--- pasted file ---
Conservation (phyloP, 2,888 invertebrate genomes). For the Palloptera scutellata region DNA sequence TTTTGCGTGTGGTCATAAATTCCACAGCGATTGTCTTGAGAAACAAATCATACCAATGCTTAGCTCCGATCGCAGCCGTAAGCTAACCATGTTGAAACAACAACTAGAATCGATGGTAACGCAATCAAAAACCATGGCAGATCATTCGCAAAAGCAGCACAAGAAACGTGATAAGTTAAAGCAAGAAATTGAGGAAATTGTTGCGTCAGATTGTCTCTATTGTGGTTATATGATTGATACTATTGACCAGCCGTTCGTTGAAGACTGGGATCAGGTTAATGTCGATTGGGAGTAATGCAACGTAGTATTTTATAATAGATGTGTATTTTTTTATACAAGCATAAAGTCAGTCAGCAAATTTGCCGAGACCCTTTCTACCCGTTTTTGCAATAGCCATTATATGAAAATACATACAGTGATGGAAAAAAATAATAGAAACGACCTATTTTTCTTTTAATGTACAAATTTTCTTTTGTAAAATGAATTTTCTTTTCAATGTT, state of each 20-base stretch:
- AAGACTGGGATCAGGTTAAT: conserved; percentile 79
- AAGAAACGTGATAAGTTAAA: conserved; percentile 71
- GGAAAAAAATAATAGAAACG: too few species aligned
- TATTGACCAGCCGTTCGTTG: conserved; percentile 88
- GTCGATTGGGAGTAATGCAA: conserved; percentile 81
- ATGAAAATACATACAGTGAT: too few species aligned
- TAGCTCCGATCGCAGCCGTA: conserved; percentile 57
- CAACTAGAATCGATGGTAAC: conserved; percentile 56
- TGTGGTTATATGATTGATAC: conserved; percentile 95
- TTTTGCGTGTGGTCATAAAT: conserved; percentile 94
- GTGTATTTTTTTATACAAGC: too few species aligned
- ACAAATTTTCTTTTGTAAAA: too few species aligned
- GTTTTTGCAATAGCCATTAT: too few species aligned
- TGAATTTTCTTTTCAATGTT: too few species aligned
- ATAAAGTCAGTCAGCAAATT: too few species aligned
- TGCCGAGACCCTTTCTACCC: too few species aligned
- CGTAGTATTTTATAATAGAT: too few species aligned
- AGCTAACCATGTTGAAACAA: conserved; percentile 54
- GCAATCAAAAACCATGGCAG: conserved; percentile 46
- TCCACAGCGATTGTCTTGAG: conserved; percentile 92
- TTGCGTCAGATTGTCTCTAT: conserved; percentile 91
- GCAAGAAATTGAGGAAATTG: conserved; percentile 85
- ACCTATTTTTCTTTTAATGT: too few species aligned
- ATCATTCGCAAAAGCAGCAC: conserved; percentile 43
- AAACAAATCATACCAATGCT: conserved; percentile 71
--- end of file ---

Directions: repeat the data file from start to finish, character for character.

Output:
Conservation (phyloP, 2,888 invertebrate genomes). For the Palloptera scutellata region DNA sequence TTTTGCGTGTGGTCATAAATTCCACAGCGATTGTCTTGAGAAACAAATCATACCAATGCTTAGCTCCGATCGCAGCCGTAAGCTAACCATGTTGAAACAACAACTAGAATCGATGGTAACGCAATCAAAAACCATGGCAGATCATTCGCAAAAGCAGCACAAGAAACGTGATAAGTTAAAGCAAGAAATTGAGGAAATTGTTGCGTCAGATTGTCTCTATTGTGGTTATATGATTGATACTATTGACCAGCCGTTCGTTGAAGACTGGGATCAGGTTAATGTCGATTGGGAGTAATGCAACGTAGTATTTTATAATAGATGTGTATTTTTTTATACAAGCATAAAGTCAGTCAGCAAATTTGCCGAGACCCTTTCTACCCGTTTTTGCAATAGCCATTATATGAAAATACATACAGTGATGGAAAAAAATAATAGAAACGACCTATTTTTCTTTTAATGTACAAATTTTCTTTTGTAAAATGAATTTTCTTTTCAATGTT, state of each 20-base stretch:
- AAGACTGGGATCAGGTTAAT: conserved; percentile 79
- AAGAAACGTGATAAGTTAAA: conserved; percentile 71
- GGAAAAAAATAATAGAAACG: too few species aligned
- TATTGACCAGCCGTTCGTTG: conserved; percentile 88
- GTCGATTGGGAGTAATGCAA: conserved; percentile 81
- ATGAAAATACATACAGTGAT: too few species aligned
- TAGCTCCGATCGCAGCCGTA: conserved; percentile 57
- CAACTAGAATCGATGGTAAC: conserved; percentile 56
- TGTGGTTATATGATTGATAC: conserved; percentile 95
- TTTTGCGTGTGGTCATAAAT: conserved; percentile 94
- GTGTATTTTTTTATACAAGC: too few species aligned
- ACAAATTTTCTTTTGTAAAA: too few species aligned
- GTTTTTGCAATAGCCATTAT: too few species aligned
- TGAATTTTCTTTTCAATGTT: too few species aligned
- ATAAAGTCAGTCAGCAAATT: too few species aligned
- TGCCGAGACCCTTTCTACCC: too few species aligned
- CGTAGTATTTTATAATAGAT: too few species aligned
- AGCTAACCATGTTGAAACAA: conserved; percentile 54
- GCAATCAAAAACCATGGCAG: conserved; percentile 46
- TCCACAGCGATTGTCTTGAG: conserved; percentile 92
- TTGCGTCAGATTGTCTCTAT: conserved; percentile 91
- GCAAGAAATTGAGGAAATTG: conserved; percentile 85
- ACCTATTTTTCTTTTAATGT: too few species aligned
- ATCATTCGCAAAAGCAGCAC: conserved; percentile 43
- AAACAAATCATACCAATGCT: conserved; percentile 71